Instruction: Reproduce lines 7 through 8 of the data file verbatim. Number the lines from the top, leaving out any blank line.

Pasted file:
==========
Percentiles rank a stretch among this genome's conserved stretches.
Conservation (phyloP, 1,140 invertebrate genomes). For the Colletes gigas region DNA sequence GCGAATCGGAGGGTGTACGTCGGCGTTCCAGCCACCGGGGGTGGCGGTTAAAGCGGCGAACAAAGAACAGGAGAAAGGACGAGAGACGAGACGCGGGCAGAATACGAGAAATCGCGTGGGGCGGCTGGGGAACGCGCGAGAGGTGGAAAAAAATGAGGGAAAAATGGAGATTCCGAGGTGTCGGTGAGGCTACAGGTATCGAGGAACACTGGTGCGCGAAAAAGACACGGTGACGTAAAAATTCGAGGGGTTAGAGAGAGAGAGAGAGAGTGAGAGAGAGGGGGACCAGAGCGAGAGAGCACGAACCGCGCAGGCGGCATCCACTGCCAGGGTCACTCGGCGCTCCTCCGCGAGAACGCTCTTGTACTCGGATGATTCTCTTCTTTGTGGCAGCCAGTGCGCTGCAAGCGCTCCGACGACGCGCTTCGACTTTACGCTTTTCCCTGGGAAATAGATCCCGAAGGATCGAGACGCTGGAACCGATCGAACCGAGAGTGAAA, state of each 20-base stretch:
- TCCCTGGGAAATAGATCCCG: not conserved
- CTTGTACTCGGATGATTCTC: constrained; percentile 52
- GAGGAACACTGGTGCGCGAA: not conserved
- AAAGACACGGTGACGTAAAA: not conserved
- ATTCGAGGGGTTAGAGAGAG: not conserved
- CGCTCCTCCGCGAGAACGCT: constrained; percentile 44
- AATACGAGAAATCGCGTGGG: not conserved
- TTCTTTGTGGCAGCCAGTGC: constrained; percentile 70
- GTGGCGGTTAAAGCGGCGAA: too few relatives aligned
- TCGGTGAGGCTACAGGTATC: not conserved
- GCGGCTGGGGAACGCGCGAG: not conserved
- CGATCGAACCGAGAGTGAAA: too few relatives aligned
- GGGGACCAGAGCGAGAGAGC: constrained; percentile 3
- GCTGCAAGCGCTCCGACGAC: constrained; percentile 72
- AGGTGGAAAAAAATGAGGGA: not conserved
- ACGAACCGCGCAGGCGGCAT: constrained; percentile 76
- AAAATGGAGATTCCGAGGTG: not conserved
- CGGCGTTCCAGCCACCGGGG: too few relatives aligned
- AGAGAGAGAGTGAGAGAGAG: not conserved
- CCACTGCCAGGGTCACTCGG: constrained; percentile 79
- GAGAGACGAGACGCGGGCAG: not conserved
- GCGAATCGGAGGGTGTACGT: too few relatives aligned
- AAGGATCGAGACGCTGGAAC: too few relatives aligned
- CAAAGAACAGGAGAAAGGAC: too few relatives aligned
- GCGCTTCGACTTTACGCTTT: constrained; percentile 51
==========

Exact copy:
- ATTCGAGGGGTTAGAGAGAG: not conserved
- CGCTCCTCCGCGAGAACGCT: constrained; percentile 44